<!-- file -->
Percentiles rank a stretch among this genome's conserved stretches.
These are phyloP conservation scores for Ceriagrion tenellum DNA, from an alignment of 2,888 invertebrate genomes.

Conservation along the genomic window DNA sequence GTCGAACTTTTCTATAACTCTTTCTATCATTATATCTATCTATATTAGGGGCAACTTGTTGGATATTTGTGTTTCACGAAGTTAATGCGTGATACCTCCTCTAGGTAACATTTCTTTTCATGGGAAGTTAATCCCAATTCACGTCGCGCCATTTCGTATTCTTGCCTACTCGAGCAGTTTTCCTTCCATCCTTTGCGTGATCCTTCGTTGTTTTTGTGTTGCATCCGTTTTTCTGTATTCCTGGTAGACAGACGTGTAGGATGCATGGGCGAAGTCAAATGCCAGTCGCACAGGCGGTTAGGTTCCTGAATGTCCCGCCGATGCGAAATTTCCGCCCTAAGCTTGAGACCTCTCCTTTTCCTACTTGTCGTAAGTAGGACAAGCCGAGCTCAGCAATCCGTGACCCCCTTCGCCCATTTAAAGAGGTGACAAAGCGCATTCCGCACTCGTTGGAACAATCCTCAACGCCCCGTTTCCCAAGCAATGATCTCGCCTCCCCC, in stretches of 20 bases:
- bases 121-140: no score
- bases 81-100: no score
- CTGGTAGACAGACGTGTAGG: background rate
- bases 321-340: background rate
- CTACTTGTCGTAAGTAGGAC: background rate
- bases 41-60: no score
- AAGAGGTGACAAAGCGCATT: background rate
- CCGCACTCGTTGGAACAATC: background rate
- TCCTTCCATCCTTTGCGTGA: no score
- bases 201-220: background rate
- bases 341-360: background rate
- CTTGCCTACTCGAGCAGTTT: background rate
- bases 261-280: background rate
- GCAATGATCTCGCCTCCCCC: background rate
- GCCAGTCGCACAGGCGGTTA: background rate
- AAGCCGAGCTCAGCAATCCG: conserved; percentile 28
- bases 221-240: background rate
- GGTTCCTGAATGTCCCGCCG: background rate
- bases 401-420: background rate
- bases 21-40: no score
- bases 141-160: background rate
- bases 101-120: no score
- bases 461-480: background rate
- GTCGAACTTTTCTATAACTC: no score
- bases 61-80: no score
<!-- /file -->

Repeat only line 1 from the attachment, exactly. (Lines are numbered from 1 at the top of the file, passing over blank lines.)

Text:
Percentiles rank a stretch among this genome's conserved stretches.